The most troublesome aspect of your post is the statement “As istypical, the client doesn’t really know what they want.” This sends up all sorts of red flags. I’d sure make certain that at the very least you and the client agree on a scenario and shot list before you begin shooting.

      Our day rate for a single camera shoot is $750; half day at $400. Or $250 for setup, tear down and two hours shooting and $80-100 per hour after that, depending on the nature of the shoot. If we have to add an audio tech to the shoot, which we often do, we charge $160 per hour to cover our charges, his hourly rate and the rental of his audio gear. Add a grip, gaffer or script person and we bump that up anywhere from $50-75 per hour more.

      Like Earl, we charge $50 per hour for consultation, $75 an hour if we’re creating a script for approval or working up storyboards.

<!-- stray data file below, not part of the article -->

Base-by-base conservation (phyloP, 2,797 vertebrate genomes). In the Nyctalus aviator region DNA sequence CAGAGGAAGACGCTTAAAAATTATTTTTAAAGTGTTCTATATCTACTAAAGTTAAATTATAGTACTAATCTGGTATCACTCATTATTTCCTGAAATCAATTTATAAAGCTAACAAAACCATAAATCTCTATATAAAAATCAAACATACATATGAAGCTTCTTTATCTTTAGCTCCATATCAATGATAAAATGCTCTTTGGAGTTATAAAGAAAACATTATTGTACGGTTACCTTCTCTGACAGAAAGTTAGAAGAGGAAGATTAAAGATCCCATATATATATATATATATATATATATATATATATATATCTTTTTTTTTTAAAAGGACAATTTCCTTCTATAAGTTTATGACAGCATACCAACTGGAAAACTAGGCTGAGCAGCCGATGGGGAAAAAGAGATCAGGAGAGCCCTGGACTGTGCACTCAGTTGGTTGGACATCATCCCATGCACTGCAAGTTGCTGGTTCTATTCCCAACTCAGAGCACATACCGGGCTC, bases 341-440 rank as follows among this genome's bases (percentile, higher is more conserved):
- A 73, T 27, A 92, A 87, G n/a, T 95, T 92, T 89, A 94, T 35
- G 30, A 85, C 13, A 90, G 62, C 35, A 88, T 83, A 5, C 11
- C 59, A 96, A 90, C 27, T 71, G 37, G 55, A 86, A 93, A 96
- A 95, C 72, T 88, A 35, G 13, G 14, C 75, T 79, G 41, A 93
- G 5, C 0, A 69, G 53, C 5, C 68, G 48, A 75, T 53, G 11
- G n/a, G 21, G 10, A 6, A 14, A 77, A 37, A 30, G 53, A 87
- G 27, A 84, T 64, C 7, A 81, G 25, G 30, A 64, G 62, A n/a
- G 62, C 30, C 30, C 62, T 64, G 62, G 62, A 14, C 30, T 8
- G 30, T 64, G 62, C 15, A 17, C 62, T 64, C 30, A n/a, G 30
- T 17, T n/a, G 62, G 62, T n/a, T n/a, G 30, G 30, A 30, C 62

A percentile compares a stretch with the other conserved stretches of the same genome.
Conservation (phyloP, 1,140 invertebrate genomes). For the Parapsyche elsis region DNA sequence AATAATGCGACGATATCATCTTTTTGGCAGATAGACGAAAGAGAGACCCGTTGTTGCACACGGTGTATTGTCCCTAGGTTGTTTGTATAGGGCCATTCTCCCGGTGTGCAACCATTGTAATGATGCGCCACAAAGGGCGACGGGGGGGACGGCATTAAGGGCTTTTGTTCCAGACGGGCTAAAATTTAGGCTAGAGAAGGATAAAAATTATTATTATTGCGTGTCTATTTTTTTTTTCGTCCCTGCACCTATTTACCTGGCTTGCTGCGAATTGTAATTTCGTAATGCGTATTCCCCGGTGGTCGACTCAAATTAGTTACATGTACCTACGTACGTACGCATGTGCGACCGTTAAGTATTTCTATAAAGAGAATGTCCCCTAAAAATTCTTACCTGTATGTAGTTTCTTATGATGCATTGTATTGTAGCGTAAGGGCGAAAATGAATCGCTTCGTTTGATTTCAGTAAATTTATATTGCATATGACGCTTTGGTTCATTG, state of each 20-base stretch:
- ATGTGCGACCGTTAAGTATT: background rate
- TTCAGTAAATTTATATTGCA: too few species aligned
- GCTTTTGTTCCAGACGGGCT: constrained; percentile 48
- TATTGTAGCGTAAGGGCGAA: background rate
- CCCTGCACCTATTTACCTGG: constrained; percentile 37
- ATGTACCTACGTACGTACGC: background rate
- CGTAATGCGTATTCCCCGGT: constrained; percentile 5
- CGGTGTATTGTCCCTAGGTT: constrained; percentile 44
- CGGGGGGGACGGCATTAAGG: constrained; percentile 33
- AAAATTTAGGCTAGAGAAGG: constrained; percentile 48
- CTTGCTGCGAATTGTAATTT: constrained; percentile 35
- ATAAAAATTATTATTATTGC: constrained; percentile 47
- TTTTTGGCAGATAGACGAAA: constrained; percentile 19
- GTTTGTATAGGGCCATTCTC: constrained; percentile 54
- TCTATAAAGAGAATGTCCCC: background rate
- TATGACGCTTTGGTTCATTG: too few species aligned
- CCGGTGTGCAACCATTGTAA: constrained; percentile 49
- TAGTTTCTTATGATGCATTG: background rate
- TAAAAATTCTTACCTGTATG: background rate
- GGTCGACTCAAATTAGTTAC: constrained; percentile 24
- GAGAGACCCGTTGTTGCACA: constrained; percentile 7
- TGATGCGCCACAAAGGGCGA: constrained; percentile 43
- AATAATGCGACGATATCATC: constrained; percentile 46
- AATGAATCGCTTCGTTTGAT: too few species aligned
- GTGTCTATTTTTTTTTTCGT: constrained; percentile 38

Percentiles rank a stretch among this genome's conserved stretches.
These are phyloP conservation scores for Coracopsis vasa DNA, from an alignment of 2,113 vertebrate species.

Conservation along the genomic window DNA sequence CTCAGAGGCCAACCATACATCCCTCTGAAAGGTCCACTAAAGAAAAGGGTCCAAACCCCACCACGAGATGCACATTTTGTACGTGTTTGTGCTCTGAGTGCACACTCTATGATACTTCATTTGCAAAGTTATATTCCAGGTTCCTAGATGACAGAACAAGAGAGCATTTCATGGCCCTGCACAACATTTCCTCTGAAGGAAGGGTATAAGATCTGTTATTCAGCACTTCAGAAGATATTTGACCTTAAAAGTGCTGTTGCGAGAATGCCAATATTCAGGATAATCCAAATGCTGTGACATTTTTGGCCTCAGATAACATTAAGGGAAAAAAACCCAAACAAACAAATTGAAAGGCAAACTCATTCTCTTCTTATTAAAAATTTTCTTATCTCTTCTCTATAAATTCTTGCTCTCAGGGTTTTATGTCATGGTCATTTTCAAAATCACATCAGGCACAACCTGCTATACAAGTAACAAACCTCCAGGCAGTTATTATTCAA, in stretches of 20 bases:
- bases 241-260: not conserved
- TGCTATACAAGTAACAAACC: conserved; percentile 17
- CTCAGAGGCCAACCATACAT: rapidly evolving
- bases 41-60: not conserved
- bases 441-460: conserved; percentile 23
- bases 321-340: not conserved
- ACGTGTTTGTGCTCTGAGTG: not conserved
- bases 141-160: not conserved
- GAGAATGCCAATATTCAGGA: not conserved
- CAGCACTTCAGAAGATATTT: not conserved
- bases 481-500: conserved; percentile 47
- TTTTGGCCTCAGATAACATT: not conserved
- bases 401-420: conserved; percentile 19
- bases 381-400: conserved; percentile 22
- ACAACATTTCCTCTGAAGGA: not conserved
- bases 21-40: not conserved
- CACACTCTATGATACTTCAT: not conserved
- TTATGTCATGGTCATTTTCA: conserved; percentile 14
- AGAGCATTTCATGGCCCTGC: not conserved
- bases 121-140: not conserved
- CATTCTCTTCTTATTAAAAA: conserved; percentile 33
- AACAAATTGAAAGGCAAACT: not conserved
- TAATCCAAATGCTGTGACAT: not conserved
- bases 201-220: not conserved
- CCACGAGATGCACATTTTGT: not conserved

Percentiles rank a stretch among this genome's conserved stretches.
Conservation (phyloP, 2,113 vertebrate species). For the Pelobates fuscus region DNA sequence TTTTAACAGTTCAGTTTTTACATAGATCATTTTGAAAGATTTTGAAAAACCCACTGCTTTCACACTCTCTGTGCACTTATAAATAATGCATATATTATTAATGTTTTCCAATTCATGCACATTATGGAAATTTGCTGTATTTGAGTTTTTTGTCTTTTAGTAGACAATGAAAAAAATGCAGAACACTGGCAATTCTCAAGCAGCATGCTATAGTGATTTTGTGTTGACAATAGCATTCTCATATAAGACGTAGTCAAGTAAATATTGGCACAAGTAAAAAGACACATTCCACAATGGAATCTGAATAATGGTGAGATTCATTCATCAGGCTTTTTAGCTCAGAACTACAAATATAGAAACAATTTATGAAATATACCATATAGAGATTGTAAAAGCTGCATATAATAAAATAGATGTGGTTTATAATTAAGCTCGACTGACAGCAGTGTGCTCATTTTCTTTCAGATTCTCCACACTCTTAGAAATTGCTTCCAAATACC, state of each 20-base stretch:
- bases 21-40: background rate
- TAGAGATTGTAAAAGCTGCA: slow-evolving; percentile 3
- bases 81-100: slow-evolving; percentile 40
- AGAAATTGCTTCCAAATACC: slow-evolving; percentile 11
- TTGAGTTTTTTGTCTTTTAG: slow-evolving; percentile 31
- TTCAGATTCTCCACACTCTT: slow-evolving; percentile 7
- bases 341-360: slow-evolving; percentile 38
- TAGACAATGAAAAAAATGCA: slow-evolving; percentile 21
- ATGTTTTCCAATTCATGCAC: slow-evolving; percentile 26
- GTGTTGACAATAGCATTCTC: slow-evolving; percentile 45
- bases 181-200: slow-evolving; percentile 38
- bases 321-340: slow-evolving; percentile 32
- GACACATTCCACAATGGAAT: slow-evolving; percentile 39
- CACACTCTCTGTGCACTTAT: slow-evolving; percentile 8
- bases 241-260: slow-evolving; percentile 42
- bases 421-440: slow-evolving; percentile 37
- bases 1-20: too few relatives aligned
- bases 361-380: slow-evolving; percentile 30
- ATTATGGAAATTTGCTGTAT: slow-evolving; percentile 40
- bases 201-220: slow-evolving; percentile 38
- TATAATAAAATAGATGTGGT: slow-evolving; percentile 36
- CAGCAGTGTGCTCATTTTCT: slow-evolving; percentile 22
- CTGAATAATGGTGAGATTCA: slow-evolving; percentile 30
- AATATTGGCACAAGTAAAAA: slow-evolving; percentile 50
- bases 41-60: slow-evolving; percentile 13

Equipment rentals and material costs are billed at actual cost plus 20%, which covers time spent in arranging for the rental and picking up and returning at completion of shoot.

      Editing is at $75 per hour, and I wouldn’t go a nickle below that. I think you’re underestimating the amount of time it will take to put this project together, too. You’re going to have several hours of recordings to deal and probably multiple takes, with which will require both video and audio editing, plus the addition of titles and subtitles and music. Finally, you’re going to have to create DVD menus and artwork and burn to disc.

      The approach that our company takes to post production costs is to give the client an estimate for editing, with the clear understanding that the actual time could be as much as 25-50% more, even more if the client begins making major changes. Not uncommonly we’ll estimate a figure — lets say 8 hours at $75/hour: $600. The client will say “O.K., but not more than $1000. Let us know when you reach $600 and we’ll see where we go from there.”